Date: Fri, 28 Nov 1997 10:47:22 -0500 From: kathy <kbooth at scnc.waverly.k12.mi.us> Subject: Brewer customs I hate to risk restarting the LABCO discussion so please don't, but is it one of the customs of brewing, that recipe publication is the perogative of the originating brewer? I'm not talking about the LAW, but what is the industry custom? I believe it was stated on the HBD without challenge that the originating brewer had "rights" by custom. Are there other "customs" of the brewers guild that us novices should know? cheers, jim booth, lansing,mi kbooth at waverly.k12.mi.us Return to table of contents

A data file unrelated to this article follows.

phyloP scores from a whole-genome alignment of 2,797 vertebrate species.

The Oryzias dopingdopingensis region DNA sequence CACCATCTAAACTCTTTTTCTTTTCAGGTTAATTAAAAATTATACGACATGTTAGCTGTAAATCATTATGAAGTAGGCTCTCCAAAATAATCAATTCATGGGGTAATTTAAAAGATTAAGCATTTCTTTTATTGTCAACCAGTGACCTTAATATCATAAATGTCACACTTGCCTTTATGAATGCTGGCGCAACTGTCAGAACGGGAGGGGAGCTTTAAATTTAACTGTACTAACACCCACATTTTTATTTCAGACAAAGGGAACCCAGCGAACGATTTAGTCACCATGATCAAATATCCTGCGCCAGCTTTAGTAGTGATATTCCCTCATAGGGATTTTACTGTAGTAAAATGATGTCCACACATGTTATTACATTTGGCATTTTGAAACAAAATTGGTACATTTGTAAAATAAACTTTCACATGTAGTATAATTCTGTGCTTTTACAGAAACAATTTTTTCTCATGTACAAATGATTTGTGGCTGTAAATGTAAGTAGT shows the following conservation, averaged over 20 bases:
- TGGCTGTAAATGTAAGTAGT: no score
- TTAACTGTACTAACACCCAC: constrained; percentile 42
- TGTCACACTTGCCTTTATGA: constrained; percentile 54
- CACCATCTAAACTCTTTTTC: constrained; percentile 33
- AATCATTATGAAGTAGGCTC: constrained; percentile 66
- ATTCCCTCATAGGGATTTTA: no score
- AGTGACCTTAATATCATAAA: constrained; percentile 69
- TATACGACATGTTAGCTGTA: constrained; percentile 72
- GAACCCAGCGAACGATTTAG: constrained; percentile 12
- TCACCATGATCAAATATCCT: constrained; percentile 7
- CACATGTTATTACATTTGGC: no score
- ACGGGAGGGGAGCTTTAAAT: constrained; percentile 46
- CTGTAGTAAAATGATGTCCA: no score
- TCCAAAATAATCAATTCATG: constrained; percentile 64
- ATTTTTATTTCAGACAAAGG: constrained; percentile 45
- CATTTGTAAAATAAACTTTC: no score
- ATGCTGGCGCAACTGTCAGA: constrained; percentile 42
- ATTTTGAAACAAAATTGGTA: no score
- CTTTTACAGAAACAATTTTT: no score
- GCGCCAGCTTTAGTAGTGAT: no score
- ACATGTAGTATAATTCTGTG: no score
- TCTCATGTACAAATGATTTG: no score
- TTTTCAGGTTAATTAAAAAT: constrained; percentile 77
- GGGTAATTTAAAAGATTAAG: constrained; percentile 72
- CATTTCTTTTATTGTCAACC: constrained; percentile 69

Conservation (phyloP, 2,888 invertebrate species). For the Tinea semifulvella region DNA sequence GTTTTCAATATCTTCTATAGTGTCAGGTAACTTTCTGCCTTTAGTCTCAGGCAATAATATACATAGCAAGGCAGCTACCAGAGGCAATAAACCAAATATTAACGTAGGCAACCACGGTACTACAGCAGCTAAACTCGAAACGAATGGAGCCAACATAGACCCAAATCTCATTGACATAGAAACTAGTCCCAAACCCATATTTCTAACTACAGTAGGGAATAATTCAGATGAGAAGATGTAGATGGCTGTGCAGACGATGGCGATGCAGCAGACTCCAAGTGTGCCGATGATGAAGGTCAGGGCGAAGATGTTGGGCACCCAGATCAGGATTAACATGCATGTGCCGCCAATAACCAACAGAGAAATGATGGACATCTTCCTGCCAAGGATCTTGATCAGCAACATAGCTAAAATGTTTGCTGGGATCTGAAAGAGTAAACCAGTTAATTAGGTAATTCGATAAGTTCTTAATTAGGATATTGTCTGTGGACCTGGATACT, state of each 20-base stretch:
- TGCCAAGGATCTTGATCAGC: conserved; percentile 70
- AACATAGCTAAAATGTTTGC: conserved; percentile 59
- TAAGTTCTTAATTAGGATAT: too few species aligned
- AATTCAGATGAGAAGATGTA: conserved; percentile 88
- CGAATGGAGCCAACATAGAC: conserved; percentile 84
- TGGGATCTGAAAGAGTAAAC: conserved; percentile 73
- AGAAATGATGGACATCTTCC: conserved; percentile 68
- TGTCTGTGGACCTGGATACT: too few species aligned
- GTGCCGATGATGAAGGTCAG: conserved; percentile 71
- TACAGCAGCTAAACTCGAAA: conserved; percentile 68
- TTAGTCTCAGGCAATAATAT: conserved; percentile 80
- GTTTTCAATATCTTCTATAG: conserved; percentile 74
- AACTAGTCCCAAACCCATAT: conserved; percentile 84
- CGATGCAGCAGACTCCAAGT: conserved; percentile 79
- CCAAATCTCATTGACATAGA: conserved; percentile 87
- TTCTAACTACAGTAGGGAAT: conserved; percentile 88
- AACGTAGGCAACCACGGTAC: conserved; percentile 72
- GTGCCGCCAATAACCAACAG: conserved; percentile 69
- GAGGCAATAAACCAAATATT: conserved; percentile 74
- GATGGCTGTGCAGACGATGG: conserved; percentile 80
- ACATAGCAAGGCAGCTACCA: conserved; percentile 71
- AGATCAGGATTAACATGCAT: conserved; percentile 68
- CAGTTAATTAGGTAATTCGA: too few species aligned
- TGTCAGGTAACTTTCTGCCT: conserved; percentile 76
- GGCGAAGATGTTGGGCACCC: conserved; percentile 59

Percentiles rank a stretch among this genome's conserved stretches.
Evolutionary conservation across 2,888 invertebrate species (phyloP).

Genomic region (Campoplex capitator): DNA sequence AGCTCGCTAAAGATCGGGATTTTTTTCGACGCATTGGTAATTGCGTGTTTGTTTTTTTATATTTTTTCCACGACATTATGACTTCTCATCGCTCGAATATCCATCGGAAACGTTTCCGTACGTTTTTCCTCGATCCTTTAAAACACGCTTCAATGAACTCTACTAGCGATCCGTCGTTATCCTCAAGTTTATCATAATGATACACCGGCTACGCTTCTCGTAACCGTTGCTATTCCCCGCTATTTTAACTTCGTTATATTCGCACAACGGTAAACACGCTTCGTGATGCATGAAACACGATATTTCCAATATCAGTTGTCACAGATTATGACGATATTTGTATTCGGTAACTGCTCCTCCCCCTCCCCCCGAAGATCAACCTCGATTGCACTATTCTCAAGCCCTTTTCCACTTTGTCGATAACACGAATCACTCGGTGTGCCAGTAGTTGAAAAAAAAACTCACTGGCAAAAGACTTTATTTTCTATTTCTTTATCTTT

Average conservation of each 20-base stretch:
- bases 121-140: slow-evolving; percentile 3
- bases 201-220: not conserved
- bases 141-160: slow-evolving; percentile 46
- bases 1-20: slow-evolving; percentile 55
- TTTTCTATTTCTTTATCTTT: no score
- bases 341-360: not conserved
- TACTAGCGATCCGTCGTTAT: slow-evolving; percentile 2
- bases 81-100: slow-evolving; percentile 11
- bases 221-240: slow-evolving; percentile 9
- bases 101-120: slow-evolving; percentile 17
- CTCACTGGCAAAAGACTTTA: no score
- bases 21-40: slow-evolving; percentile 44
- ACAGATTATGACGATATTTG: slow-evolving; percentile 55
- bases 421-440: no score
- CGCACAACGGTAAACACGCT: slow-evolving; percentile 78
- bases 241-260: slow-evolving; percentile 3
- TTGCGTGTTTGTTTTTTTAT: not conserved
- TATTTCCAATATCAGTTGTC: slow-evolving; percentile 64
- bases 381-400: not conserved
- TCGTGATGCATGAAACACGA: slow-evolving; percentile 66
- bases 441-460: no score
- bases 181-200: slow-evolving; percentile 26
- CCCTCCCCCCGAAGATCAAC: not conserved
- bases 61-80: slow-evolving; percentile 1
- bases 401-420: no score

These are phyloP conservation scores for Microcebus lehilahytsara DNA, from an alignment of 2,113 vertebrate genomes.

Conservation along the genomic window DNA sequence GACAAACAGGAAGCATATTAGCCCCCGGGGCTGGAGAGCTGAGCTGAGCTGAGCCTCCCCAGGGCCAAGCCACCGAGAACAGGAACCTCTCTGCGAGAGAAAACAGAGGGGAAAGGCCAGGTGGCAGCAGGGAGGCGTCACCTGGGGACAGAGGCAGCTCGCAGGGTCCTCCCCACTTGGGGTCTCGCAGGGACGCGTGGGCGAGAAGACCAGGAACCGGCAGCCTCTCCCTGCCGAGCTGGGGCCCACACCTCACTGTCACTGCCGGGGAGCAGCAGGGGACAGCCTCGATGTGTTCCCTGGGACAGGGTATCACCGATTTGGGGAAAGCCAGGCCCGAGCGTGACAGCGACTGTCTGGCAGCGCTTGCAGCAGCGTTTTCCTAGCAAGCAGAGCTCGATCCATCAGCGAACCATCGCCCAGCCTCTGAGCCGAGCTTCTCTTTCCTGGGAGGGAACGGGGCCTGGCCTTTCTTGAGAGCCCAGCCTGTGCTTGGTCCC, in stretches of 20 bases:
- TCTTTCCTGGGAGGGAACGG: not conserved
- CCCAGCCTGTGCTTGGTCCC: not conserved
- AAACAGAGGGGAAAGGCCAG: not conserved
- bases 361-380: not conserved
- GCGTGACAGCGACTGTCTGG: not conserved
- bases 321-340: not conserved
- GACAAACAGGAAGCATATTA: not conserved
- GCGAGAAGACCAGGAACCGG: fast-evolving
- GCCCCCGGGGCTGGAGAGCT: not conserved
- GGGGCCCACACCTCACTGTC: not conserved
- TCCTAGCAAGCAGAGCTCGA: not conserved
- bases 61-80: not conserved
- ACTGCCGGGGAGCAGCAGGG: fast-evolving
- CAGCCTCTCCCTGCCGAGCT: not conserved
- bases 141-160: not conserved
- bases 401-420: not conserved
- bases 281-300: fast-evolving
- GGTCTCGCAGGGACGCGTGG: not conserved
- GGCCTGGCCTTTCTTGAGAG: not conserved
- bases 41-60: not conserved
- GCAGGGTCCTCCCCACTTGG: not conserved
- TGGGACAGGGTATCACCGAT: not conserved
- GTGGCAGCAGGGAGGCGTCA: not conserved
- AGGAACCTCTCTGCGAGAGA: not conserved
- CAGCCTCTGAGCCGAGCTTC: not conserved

Date: Fri, 28 Nov 1997 11:45:32 -0500 From: "Michael Gerholdt" <gerholdt at ait.fredonia.edu> Subject: On leaving the Hops Behind Aaron Spurlock made an inquiry about racking off of the hop pellet sludge and break material, and wrote in HBD 2565: >I boiled the wort with the pellet hops, and cooled the wort over about 30-40 minutes to 68F in an ice bath. Once that was done, I stirred the wort in a circle to get all the "gunk" into the center of the pot Aaron, your method here could be altered a bit. Do a *gentle* whirlpool stirring at the beginning of your cold bath. There's no need for it to be vigorous, and there's no need for it to be fast enough that it stirs up all the stuff at the bottom back into the wort. Just make sure that the wort is moving in a circular fashion. Then let it sit, and don't disturb it until ready to rack off. This will accomplish three things: 1) the motion of the wort will provide quicker cooling in the early stages, plus more even cooling throughout the wort; 2) the deposit of matter in a cone near the center of the pot will be achieved; 3) even after the circular motion of the wort has ceased, for the last 20 minutes or so of the bath, solids will drop out. There will be some differences in temps in the wort from top to bottom and center to edge. Don't worry about this or try to get it all even. Leave the wort undisturbed. Use a probe thermometer to measure different locations. When the top is at about 105 F or so, you should be ready to think about racking, since it will be colder elsewhere. Of course, YMMV depending on the vessel you are using and how cold ice gets in your neighborhood, etc. If you do this, when your ice bath is complete your wort will also be fairly clear and not much in the way of solids near the side of the vessel. Skip the muslin bag or any other filter, and don't do any more stirring! Be as unobtrusive as you can. Use a racking cane with a standoff tip, and rack from the side of the vessel. Stick the bottom of the cane halfway down, rack away, and then make sure you stay ahead of the surface of the wort as it gets closer to the bottom. You may need, at the very last, to tip the vessel toward the cane to get all the liquid you want; and you may even suck some of the solids in. That's when it's time to stop racking. Getting a little of the hops into the primary never bothered me. I figured I paid for them, might as well get a little more out of them. In response to Aaron, Mark Nelson wrote in HBD 2567: >I've never been very successful with pellet hops and siphoning them out. To make a short story long, I resort to funneling everything into the primary, letting the ferment go with all that trub for the first 3 or so days, then going to secondary. I figure this gets the beer off of the trub before it can cause too many problems. Have you never had a problem with this "fermentus interruptus?" I'd not recommend this because by disturbing the yeast during this time, you may prematurely bring fermentation to an end or slow it considerably. Are your final gravities as low as you expect? If not, this _may_ be a factor. Try adapting the procedure I described above to your equipment and system. Once everything is in primary, don't disturb the yeast until you are sure primary fermentation is complete. This time can vary, and there may be times when three days is sufficient. But leaving virtually any primary undisturbed for a full week will have no ill effects AFAIK. I virtually never use any filtering devices or clarifying agents of any sort other than time and gravity, and have been quite satisfied. An interesting side note: I have been boiling 5 gallons on stovetop with two burners. The stove has a SS back to it with a SS shelf above - a little commercial stove. Because of this, the back part of the pot boils more vigorously than the front, and the convection produced in the pot does me the favor of depositing everything in conical fashion in the center of the pot. I discovered this when I experimented with just doing an ice bath with no whirlpooling. It takes me about 20 minutes longer to get to racking pitching temp, but the since I don't have to disturb the wort at all, it clears very nicely. And most of the crud is already in as good a cone as I ever produced by whirlpooling. Newtonian physics is our friend . . . Michael Gerholdt in western New York state Return to table of contents